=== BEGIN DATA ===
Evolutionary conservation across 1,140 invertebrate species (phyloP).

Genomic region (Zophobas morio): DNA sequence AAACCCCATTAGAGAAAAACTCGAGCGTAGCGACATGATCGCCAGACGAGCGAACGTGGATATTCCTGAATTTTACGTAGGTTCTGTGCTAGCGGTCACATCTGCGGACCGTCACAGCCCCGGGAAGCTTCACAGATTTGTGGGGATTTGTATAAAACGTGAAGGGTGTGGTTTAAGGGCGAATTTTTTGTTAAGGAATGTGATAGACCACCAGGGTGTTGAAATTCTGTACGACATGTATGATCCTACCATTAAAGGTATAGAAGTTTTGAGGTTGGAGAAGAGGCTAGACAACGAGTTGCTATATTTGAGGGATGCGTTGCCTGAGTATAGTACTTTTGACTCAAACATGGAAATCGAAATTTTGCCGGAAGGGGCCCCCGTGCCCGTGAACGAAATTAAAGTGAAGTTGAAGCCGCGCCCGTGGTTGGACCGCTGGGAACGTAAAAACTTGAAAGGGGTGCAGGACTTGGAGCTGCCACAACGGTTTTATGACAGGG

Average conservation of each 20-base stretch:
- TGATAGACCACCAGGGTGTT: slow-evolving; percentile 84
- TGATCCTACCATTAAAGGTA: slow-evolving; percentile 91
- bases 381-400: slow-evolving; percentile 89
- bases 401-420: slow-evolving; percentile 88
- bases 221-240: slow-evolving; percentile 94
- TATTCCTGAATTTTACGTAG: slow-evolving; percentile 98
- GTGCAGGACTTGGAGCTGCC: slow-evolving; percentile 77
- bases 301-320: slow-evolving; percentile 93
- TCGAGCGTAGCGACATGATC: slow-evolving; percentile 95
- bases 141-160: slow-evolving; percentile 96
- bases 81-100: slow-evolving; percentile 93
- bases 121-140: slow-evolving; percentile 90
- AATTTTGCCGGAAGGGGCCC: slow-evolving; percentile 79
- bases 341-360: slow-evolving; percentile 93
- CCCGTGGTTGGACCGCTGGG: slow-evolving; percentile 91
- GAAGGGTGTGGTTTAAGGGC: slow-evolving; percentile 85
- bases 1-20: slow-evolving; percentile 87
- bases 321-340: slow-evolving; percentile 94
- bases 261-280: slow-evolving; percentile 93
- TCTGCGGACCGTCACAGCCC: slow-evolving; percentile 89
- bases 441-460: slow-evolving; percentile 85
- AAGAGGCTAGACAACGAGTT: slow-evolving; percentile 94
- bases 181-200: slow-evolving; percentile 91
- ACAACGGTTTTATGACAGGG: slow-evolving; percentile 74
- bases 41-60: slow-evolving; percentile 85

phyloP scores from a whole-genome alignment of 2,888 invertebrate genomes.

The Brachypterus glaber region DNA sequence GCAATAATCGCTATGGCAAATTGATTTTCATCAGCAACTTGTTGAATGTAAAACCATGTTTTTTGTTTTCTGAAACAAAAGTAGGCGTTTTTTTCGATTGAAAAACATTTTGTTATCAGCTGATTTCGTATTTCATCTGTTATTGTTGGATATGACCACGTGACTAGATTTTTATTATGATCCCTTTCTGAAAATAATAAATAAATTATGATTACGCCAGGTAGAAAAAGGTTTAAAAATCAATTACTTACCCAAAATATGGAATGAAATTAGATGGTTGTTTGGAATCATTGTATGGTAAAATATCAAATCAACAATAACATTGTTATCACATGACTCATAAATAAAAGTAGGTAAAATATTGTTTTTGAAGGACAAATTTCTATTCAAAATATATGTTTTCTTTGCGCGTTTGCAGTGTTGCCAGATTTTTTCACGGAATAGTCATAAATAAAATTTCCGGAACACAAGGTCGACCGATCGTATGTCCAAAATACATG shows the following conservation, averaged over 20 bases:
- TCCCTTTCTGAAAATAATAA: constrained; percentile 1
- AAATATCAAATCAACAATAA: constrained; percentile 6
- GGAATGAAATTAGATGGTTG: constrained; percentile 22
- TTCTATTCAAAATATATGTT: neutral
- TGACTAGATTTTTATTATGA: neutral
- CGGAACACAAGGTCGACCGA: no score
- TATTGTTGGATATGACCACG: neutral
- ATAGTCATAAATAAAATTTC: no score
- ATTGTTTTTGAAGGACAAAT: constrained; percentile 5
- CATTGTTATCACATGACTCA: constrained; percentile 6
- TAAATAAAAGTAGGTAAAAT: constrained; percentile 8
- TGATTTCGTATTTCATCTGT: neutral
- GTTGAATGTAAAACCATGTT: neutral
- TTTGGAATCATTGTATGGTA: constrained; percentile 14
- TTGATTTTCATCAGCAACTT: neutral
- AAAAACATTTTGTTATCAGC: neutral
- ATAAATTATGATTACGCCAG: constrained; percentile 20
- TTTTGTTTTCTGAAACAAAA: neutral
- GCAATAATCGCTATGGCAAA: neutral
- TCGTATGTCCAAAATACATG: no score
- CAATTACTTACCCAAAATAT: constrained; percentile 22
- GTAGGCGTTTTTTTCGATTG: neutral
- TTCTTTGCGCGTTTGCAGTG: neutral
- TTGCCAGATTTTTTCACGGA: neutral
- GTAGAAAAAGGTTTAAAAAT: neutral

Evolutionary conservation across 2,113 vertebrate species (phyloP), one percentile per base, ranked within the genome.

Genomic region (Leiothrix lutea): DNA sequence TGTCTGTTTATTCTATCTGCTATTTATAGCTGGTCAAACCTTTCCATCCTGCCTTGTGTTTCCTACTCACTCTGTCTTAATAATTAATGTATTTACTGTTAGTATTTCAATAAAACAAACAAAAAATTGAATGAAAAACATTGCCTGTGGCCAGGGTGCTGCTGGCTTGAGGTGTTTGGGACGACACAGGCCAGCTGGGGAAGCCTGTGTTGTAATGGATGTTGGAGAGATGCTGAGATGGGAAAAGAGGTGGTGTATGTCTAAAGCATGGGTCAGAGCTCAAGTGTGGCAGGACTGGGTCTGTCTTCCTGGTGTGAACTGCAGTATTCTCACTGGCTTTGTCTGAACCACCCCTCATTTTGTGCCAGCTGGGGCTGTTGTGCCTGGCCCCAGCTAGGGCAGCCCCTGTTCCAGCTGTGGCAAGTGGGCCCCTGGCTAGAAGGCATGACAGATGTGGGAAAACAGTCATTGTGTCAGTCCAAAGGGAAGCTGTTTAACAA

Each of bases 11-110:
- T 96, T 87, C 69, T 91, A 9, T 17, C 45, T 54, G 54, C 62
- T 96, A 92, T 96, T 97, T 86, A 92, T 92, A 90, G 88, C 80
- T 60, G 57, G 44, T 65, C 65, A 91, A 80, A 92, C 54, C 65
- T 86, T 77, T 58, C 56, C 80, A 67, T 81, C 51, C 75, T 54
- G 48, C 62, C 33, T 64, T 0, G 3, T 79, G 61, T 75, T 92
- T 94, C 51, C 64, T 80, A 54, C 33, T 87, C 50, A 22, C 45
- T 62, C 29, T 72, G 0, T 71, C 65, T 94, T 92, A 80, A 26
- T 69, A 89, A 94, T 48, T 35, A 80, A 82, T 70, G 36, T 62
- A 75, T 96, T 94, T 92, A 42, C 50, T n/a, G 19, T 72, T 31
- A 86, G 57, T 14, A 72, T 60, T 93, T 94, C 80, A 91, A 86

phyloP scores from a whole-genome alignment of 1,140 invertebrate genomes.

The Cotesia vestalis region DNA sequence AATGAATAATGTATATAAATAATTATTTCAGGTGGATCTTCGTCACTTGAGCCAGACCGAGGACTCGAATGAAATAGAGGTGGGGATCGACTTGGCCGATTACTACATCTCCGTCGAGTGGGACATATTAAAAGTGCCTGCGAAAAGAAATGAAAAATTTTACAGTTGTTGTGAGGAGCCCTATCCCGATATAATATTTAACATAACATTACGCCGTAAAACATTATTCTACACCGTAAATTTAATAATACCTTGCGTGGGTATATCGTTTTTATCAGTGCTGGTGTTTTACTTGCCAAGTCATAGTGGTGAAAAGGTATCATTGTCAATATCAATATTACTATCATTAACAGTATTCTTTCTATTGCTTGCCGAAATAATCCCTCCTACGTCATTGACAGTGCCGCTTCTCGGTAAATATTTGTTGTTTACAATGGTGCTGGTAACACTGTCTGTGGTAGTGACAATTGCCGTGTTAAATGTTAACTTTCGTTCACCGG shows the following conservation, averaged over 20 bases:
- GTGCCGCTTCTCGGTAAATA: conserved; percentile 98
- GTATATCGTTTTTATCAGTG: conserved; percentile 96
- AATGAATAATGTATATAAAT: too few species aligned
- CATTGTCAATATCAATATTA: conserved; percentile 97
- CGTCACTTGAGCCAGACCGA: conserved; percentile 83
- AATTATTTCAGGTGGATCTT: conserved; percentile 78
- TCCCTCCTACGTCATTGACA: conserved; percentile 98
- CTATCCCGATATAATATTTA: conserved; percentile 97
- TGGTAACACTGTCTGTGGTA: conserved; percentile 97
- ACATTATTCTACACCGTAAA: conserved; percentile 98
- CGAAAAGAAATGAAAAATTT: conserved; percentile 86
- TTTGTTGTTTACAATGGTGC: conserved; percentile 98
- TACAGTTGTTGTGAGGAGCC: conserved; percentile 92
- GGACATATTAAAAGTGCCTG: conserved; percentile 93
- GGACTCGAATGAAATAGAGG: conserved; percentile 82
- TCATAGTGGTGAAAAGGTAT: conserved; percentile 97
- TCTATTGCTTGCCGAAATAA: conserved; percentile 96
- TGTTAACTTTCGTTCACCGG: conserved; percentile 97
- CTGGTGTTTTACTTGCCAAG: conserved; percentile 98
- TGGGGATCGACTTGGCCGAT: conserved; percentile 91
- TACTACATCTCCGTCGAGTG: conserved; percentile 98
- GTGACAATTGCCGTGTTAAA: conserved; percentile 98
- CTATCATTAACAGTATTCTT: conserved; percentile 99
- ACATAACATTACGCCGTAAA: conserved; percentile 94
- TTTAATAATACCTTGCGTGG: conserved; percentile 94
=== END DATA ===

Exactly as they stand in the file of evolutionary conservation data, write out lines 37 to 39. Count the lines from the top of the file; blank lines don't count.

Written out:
- TATTGTTGGATATGACCACG: neutral
- ATAGTCATAAATAAAATTTC: no score
- ATTGTTTTTGAAGGACAAAT: constrained; percentile 5